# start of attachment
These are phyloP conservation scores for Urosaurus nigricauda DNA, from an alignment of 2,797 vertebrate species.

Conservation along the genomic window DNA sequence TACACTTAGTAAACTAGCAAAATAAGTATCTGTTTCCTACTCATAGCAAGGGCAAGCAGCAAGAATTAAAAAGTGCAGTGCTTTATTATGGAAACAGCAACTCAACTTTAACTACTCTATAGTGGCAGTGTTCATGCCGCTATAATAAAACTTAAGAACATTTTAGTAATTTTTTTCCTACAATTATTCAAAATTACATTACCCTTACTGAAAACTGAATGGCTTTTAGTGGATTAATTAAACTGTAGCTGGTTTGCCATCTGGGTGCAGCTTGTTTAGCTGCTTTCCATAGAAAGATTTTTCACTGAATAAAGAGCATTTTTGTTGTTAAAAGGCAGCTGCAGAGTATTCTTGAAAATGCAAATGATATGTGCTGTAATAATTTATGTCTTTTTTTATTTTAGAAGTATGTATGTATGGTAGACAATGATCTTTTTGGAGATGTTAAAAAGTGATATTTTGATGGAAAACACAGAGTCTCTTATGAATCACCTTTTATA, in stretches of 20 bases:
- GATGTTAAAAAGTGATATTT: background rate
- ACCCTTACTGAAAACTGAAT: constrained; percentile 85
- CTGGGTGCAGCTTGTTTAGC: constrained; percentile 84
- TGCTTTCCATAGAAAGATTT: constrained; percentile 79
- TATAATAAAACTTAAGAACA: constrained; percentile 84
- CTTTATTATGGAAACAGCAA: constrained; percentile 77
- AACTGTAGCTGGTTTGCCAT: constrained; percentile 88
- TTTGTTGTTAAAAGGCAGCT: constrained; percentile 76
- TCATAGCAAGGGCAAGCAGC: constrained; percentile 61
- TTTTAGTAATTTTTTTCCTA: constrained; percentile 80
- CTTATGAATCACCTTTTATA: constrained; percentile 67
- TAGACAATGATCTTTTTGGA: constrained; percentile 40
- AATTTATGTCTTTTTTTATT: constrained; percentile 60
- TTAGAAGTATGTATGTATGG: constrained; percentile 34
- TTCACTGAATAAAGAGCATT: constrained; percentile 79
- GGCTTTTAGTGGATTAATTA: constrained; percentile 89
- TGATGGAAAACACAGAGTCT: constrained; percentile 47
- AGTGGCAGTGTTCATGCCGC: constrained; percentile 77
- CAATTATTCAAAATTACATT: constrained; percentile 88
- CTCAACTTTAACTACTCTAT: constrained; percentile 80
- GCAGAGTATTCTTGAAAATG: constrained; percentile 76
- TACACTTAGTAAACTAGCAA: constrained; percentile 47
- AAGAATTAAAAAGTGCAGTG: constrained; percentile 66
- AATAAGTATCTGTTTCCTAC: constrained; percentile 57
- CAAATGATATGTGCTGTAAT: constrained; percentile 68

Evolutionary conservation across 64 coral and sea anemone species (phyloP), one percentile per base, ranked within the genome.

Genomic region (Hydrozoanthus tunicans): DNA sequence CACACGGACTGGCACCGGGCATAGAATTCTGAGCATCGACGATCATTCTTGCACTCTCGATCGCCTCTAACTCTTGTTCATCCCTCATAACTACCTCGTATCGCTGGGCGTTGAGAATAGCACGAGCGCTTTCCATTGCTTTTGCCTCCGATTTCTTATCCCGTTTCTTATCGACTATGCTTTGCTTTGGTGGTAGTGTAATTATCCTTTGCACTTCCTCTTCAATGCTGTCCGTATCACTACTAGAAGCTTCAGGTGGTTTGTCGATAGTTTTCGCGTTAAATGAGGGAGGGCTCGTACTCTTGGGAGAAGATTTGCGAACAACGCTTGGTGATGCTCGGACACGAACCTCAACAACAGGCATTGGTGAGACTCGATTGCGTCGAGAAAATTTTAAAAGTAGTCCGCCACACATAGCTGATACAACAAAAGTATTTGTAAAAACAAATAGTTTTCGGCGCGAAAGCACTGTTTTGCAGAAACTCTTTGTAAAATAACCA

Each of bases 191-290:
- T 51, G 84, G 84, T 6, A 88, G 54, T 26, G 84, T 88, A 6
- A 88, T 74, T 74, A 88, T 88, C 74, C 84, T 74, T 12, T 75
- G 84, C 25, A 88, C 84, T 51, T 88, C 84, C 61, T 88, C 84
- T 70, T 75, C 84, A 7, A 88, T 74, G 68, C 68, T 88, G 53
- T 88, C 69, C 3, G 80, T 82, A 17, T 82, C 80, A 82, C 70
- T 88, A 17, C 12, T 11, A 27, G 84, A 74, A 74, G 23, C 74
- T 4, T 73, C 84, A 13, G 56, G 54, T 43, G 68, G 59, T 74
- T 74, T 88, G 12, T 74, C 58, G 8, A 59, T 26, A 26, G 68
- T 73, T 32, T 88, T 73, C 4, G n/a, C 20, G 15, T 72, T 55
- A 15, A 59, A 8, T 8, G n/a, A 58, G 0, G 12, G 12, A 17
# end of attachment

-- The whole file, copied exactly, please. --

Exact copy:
These are phyloP conservation scores for Urosaurus nigricauda DNA, from an alignment of 2,797 vertebrate species.

Conservation along the genomic window DNA sequence TACACTTAGTAAACTAGCAAAATAAGTATCTGTTTCCTACTCATAGCAAGGGCAAGCAGCAAGAATTAAAAAGTGCAGTGCTTTATTATGGAAACAGCAACTCAACTTTAACTACTCTATAGTGGCAGTGTTCATGCCGCTATAATAAAACTTAAGAACATTTTAGTAATTTTTTTCCTACAATTATTCAAAATTACATTACCCTTACTGAAAACTGAATGGCTTTTAGTGGATTAATTAAACTGTAGCTGGTTTGCCATCTGGGTGCAGCTTGTTTAGCTGCTTTCCATAGAAAGATTTTTCACTGAATAAAGAGCATTTTTGTTGTTAAAAGGCAGCTGCAGAGTATTCTTGAAAATGCAAATGATATGTGCTGTAATAATTTATGTCTTTTTTTATTTTAGAAGTATGTATGTATGGTAGACAATGATCTTTTTGGAGATGTTAAAAAGTGATATTTTGATGGAAAACACAGAGTCTCTTATGAATCACCTTTTATA, in stretches of 20 bases:
- GATGTTAAAAAGTGATATTT: background rate
- ACCCTTACTGAAAACTGAAT: constrained; percentile 85
- CTGGGTGCAGCTTGTTTAGC: constrained; percentile 84
- TGCTTTCCATAGAAAGATTT: constrained; percentile 79
- TATAATAAAACTTAAGAACA: constrained; percentile 84
- CTTTATTATGGAAACAGCAA: constrained; percentile 77
- AACTGTAGCTGGTTTGCCAT: constrained; percentile 88
- TTTGTTGTTAAAAGGCAGCT: constrained; percentile 76
- TCATAGCAAGGGCAAGCAGC: constrained; percentile 61
- TTTTAGTAATTTTTTTCCTA: constrained; percentile 80
- CTTATGAATCACCTTTTATA: constrained; percentile 67
- TAGACAATGATCTTTTTGGA: constrained; percentile 40
- AATTTATGTCTTTTTTTATT: constrained; percentile 60
- TTAGAAGTATGTATGTATGG: constrained; percentile 34
- TTCACTGAATAAAGAGCATT: constrained; percentile 79
- GGCTTTTAGTGGATTAATTA: constrained; percentile 89
- TGATGGAAAACACAGAGTCT: constrained; percentile 47
- AGTGGCAGTGTTCATGCCGC: constrained; percentile 77
- CAATTATTCAAAATTACATT: constrained; percentile 88
- CTCAACTTTAACTACTCTAT: constrained; percentile 80
- GCAGAGTATTCTTGAAAATG: constrained; percentile 76
- TACACTTAGTAAACTAGCAA: constrained; percentile 47
- AAGAATTAAAAAGTGCAGTG: constrained; percentile 66
- AATAAGTATCTGTTTCCTAC: constrained; percentile 57
- CAAATGATATGTGCTGTAAT: constrained; percentile 68

Evolutionary conservation across 64 coral and sea anemone species (phyloP), one percentile per base, ranked within the genome.

Genomic region (Hydrozoanthus tunicans): DNA sequence CACACGGACTGGCACCGGGCATAGAATTCTGAGCATCGACGATCATTCTTGCACTCTCGATCGCCTCTAACTCTTGTTCATCCCTCATAACTACCTCGTATCGCTGGGCGTTGAGAATAGCACGAGCGCTTTCCATTGCTTTTGCCTCCGATTTCTTATCCCGTTTCTTATCGACTATGCTTTGCTTTGGTGGTAGTGTAATTATCCTTTGCACTTCCTCTTCAATGCTGTCCGTATCACTACTAGAAGCTTCAGGTGGTTTGTCGATAGTTTTCGCGTTAAATGAGGGAGGGCTCGTACTCTTGGGAGAAGATTTGCGAACAACGCTTGGTGATGCTCGGACACGAACCTCAACAACAGGCATTGGTGAGACTCGATTGCGTCGAGAAAATTTTAAAAGTAGTCCGCCACACATAGCTGATACAACAAAAGTATTTGTAAAAACAAATAGTTTTCGGCGCGAAAGCACTGTTTTGCAGAAACTCTTTGTAAAATAACCA

Each of bases 191-290:
- T 51, G 84, G 84, T 6, A 88, G 54, T 26, G 84, T 88, A 6
- A 88, T 74, T 74, A 88, T 88, C 74, C 84, T 74, T 12, T 75
- G 84, C 25, A 88, C 84, T 51, T 88, C 84, C 61, T 88, C 84
- T 70, T 75, C 84, A 7, A 88, T 74, G 68, C 68, T 88, G 53
- T 88, C 69, C 3, G 80, T 82, A 17, T 82, C 80, A 82, C 70
- T 88, A 17, C 12, T 11, A 27, G 84, A 74, A 74, G 23, C 74
- T 4, T 73, C 84, A 13, G 56, G 54, T 43, G 68, G 59, T 74
- T 74, T 88, G 12, T 74, C 58, G 8, A 59, T 26, A 26, G 68
- T 73, T 32, T 88, T 73, C 4, G n/a, C 20, G 15, T 72, T 55
- A 15, A 59, A 8, T 8, G n/a, A 58, G 0, G 12, G 12, A 17